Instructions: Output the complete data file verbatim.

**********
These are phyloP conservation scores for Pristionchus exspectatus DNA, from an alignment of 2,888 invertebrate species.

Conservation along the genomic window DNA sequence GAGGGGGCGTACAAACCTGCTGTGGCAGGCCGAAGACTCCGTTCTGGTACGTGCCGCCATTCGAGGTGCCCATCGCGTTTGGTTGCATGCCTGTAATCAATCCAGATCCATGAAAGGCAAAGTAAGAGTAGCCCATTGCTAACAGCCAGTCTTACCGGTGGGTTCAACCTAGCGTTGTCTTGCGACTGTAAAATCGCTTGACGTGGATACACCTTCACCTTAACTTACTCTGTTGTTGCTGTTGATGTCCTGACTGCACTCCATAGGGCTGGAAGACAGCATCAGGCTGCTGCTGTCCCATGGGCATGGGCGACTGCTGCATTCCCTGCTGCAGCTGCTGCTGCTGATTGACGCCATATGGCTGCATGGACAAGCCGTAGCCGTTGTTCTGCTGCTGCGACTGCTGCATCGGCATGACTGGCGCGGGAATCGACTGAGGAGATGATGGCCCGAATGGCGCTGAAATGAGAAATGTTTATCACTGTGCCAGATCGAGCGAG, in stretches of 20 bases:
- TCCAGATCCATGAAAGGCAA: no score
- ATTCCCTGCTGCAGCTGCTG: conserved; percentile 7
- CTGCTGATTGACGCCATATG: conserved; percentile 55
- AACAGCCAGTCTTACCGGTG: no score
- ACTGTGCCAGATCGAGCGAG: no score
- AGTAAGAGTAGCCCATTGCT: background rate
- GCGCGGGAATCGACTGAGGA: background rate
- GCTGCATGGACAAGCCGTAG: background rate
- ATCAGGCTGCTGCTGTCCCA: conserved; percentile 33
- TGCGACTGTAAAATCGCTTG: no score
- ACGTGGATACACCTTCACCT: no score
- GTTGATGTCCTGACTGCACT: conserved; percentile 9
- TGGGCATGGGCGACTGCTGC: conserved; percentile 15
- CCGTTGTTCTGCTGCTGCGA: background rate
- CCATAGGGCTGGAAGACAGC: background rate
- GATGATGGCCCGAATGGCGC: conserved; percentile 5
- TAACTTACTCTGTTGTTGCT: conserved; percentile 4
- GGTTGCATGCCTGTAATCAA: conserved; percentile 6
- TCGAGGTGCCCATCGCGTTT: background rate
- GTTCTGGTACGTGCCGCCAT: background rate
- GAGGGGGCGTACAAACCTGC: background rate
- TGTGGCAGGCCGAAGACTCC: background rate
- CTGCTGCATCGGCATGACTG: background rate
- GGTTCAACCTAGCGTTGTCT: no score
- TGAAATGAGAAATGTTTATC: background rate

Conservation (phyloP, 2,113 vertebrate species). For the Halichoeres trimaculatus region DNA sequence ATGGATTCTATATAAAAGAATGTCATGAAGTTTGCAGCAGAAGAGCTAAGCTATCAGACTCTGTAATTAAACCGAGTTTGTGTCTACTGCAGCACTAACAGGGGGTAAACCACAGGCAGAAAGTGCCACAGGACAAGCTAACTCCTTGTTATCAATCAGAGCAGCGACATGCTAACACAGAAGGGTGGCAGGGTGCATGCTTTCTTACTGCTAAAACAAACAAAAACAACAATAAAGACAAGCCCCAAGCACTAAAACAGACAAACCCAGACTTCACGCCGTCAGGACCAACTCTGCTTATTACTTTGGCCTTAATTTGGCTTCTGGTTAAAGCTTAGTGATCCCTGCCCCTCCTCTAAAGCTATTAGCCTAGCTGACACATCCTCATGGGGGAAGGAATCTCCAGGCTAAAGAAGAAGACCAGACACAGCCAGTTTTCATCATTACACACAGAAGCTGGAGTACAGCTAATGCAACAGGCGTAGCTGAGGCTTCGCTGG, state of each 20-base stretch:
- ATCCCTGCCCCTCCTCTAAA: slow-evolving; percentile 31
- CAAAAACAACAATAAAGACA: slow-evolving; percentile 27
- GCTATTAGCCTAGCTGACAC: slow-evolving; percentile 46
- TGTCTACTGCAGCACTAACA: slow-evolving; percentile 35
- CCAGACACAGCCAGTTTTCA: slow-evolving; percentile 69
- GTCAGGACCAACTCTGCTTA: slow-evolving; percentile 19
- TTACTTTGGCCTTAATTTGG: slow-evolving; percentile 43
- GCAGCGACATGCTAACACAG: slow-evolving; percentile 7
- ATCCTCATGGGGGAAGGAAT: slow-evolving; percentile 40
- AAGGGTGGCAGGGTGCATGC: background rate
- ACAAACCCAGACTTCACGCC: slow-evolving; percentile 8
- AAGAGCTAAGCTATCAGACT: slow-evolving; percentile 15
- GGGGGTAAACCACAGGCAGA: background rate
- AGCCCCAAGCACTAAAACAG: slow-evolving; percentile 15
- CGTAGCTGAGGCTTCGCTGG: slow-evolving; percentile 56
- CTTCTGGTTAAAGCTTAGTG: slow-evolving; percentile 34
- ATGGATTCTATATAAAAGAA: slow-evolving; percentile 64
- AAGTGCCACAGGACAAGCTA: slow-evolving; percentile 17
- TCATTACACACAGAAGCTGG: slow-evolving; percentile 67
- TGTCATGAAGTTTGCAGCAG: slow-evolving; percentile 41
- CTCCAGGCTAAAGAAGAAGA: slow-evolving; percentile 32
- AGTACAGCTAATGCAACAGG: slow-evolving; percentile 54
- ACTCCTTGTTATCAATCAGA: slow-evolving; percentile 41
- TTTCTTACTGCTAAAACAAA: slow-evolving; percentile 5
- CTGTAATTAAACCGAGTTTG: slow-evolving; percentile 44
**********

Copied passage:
These are phyloP conservation scores for Pristionchus exspectatus DNA, from an alignment of 2,888 invertebrate species.

Conservation along the genomic window DNA sequence GAGGGGGCGTACAAACCTGCTGTGGCAGGCCGAAGACTCCGTTCTGGTACGTGCCGCCATTCGAGGTGCCCATCGCGTTTGGTTGCATGCCTGTAATCAATCCAGATCCATGAAAGGCAAAGTAAGAGTAGCCCATTGCTAACAGCCAGTCTTACCGGTGGGTTCAACCTAGCGTTGTCTTGCGACTGTAAAATCGCTTGACGTGGATACACCTTCACCTTAACTTACTCTGTTGTTGCTGTTGATGTCCTGACTGCACTCCATAGGGCTGGAAGACAGCATCAGGCTGCTGCTGTCCCATGGGCATGGGCGACTGCTGCATTCCCTGCTGCAGCTGCTGCTGCTGATTGACGCCATATGGCTGCATGGACAAGCCGTAGCCGTTGTTCTGCTGCTGCGACTGCTGCATCGGCATGACTGGCGCGGGAATCGACTGAGGAGATGATGGCCCGAATGGCGCTGAAATGAGAAATGTTTATCACTGTGCCAGATCGAGCGAG, in stretches of 20 bases:
- TCCAGATCCATGAAAGGCAA: no score
- ATTCCCTGCTGCAGCTGCTG: conserved; percentile 7
- CTGCTGATTGACGCCATATG: conserved; percentile 55
- AACAGCCAGTCTTACCGGTG: no score
- ACTGTGCCAGATCGAGCGAG: no score
- AGTAAGAGTAGCCCATTGCT: background rate
- GCGCGGGAATCGACTGAGGA: background rate
- GCTGCATGGACAAGCCGTAG: background rate
- ATCAGGCTGCTGCTGTCCCA: conserved; percentile 33
- TGCGACTGTAAAATCGCTTG: no score
- ACGTGGATACACCTTCACCT: no score
- GTTGATGTCCTGACTGCACT: conserved; percentile 9
- TGGGCATGGGCGACTGCTGC: conserved; percentile 15
- CCGTTGTTCTGCTGCTGCGA: background rate
- CCATAGGGCTGGAAGACAGC: background rate
- GATGATGGCCCGAATGGCGC: conserved; percentile 5
- TAACTTACTCTGTTGTTGCT: conserved; percentile 4
- GGTTGCATGCCTGTAATCAA: conserved; percentile 6
- TCGAGGTGCCCATCGCGTTT: background rate
- GTTCTGGTACGTGCCGCCAT: background rate
- GAGGGGGCGTACAAACCTGC: background rate
- TGTGGCAGGCCGAAGACTCC: background rate
- CTGCTGCATCGGCATGACTG: background rate
- GGTTCAACCTAGCGTTGTCT: no score
- TGAAATGAGAAATGTTTATC: background rate

Conservation (phyloP, 2,113 vertebrate species). For the Halichoeres trimaculatus region DNA sequence ATGGATTCTATATAAAAGAATGTCATGAAGTTTGCAGCAGAAGAGCTAAGCTATCAGACTCTGTAATTAAACCGAGTTTGTGTCTACTGCAGCACTAACAGGGGGTAAACCACAGGCAGAAAGTGCCACAGGACAAGCTAACTCCTTGTTATCAATCAGAGCAGCGACATGCTAACACAGAAGGGTGGCAGGGTGCATGCTTTCTTACTGCTAAAACAAACAAAAACAACAATAAAGACAAGCCCCAAGCACTAAAACAGACAAACCCAGACTTCACGCCGTCAGGACCAACTCTGCTTATTACTTTGGCCTTAATTTGGCTTCTGGTTAAAGCTTAGTGATCCCTGCCCCTCCTCTAAAGCTATTAGCCTAGCTGACACATCCTCATGGGGGAAGGAATCTCCAGGCTAAAGAAGAAGACCAGACACAGCCAGTTTTCATCATTACACACAGAAGCTGGAGTACAGCTAATGCAACAGGCGTAGCTGAGGCTTCGCTGG, state of each 20-base stretch:
- ATCCCTGCCCCTCCTCTAAA: slow-evolving; percentile 31
- CAAAAACAACAATAAAGACA: slow-evolving; percentile 27
- GCTATTAGCCTAGCTGACAC: slow-evolving; percentile 46
- TGTCTACTGCAGCACTAACA: slow-evolving; percentile 35
- CCAGACACAGCCAGTTTTCA: slow-evolving; percentile 69
- GTCAGGACCAACTCTGCTTA: slow-evolving; percentile 19
- TTACTTTGGCCTTAATTTGG: slow-evolving; percentile 43
- GCAGCGACATGCTAACACAG: slow-evolving; percentile 7
- ATCCTCATGGGGGAAGGAAT: slow-evolving; percentile 40
- AAGGGTGGCAGGGTGCATGC: background rate
- ACAAACCCAGACTTCACGCC: slow-evolving; percentile 8
- AAGAGCTAAGCTATCAGACT: slow-evolving; percentile 15
- GGGGGTAAACCACAGGCAGA: background rate
- AGCCCCAAGCACTAAAACAG: slow-evolving; percentile 15
- CGTAGCTGAGGCTTCGCTGG: slow-evolving; percentile 56
- CTTCTGGTTAAAGCTTAGTG: slow-evolving; percentile 34
- ATGGATTCTATATAAAAGAA: slow-evolving; percentile 64
- AAGTGCCACAGGACAAGCTA: slow-evolving; percentile 17
- TCATTACACACAGAAGCTGG: slow-evolving; percentile 67
- TGTCATGAAGTTTGCAGCAG: slow-evolving; percentile 41
- CTCCAGGCTAAAGAAGAAGA: slow-evolving; percentile 32
- AGTACAGCTAATGCAACAGG: slow-evolving; percentile 54
- ACTCCTTGTTATCAATCAGA: slow-evolving; percentile 41
- TTTCTTACTGCTAAAACAAA: slow-evolving; percentile 5
- CTGTAATTAAACCGAGTTTG: slow-evolving; percentile 44